Oregon Women on School Boards: 1912-1921
by Sierra Fresh
In November 1912, after decades of hard work and many setbacks, Oregon women finally achieved the right to vote through the removal of the word “male”, in reference to voting, from Oregon’s constitution. With the right to vote came the right to hold elective office, something Oregon women were eager to step into, specifically in the realm of school boards. As Kimberly Jensen noted in “Woman Suffrage in Oregon,” some Oregon women had been able to vote in school board elections for years, based on property and marital status. However, many women were still excluded from this right. The 1912 voting rights victory opened the doors for women who didn’t meet the property and marriage criteria to finally make a political difference. As soon as women in Oregon were able to vote and be elected to school board, the names of qualified women flooded the ballots as candidates for office, and Oregon saw many of them victorious in their campaigns.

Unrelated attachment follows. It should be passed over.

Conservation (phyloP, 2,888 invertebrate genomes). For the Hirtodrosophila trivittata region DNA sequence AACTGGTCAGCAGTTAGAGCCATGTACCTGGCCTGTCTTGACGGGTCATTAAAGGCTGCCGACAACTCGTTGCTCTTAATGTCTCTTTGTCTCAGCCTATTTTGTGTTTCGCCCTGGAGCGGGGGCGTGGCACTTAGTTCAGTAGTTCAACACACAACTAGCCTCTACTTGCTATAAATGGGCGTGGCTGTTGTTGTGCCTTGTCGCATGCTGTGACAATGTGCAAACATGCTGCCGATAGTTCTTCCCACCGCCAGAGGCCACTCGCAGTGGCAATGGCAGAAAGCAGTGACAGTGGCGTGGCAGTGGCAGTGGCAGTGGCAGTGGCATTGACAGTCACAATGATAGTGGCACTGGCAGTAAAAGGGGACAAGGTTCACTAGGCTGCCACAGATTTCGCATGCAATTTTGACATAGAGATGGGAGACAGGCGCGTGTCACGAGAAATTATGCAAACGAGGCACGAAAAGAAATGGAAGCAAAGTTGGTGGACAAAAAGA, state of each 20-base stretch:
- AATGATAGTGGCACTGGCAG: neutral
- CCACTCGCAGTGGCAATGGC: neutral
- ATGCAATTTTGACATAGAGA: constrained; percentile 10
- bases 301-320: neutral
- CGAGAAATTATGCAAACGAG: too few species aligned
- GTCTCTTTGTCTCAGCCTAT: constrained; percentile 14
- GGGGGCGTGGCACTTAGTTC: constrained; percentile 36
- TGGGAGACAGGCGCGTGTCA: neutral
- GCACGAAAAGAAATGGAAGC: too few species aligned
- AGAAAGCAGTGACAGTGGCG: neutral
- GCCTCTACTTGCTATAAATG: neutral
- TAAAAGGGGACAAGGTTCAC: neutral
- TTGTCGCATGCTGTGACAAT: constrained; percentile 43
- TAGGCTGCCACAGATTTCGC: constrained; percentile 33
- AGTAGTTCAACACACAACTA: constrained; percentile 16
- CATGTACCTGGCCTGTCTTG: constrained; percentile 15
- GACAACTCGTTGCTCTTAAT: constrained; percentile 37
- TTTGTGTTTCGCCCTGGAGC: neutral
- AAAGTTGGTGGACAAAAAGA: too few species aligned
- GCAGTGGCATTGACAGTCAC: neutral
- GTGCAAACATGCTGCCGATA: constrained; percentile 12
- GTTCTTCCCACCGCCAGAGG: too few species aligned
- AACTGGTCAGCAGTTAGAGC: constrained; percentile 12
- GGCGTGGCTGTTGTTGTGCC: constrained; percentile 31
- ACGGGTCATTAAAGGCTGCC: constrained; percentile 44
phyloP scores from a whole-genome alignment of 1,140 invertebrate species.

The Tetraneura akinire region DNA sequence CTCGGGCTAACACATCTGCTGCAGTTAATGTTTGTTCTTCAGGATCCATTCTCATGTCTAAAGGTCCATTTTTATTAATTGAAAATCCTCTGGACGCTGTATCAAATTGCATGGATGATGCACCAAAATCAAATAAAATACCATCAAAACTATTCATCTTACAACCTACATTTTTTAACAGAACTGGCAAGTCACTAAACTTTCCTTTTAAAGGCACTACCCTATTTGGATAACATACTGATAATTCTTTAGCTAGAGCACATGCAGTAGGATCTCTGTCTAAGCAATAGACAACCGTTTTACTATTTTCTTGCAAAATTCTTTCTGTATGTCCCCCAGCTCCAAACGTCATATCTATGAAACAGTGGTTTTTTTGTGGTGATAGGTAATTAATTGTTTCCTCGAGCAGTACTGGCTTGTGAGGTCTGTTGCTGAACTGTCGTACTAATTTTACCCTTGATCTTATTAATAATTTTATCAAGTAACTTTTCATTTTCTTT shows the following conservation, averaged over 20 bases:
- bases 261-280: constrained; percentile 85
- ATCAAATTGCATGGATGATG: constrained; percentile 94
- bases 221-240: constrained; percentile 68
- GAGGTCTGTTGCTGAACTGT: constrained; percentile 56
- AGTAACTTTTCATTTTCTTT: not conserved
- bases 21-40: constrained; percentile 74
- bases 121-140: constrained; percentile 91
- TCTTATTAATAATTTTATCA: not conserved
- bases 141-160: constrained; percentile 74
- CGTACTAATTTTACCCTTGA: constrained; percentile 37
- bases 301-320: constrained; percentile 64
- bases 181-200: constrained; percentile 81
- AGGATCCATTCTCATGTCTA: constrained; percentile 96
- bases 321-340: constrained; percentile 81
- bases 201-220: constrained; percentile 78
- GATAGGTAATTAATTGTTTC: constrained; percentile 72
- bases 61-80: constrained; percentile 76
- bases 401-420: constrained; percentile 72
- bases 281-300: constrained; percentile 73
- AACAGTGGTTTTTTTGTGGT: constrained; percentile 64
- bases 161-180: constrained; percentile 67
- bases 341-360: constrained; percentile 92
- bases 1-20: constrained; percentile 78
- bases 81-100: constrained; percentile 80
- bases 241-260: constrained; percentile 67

Society had long claimed children as within the spectrum of women’s responsibility. For women who desired to make a political difference, this framework allowed school boards to be an obvious first step in political activism. School boards, which had a direct connection to the upbringing of the child, had been left in the hands of men, who seemingly had little to do with the world of children. This served as the main source of logic behind why women should be able to bring their expertise of the needs of children to the school boards. Support for women on school boards sprung up everywhere. As Karen J. Blair highlights in her article “Normal Schools of the Pacific Northwest: The Lifelong Impact of Extracurricular Club Activities on Women Students at Teacher-Training Institutions, 1890 – 1917,” organizations such as the Washington State Federation of Women’s Clubs “successfully lobbied … for two women on the school board of every large city in the state.” (14) Though their participation in politics wasn’t popular everywhere, women successfully broke into the political world of office holding through claiming their spots on school boards across the nation.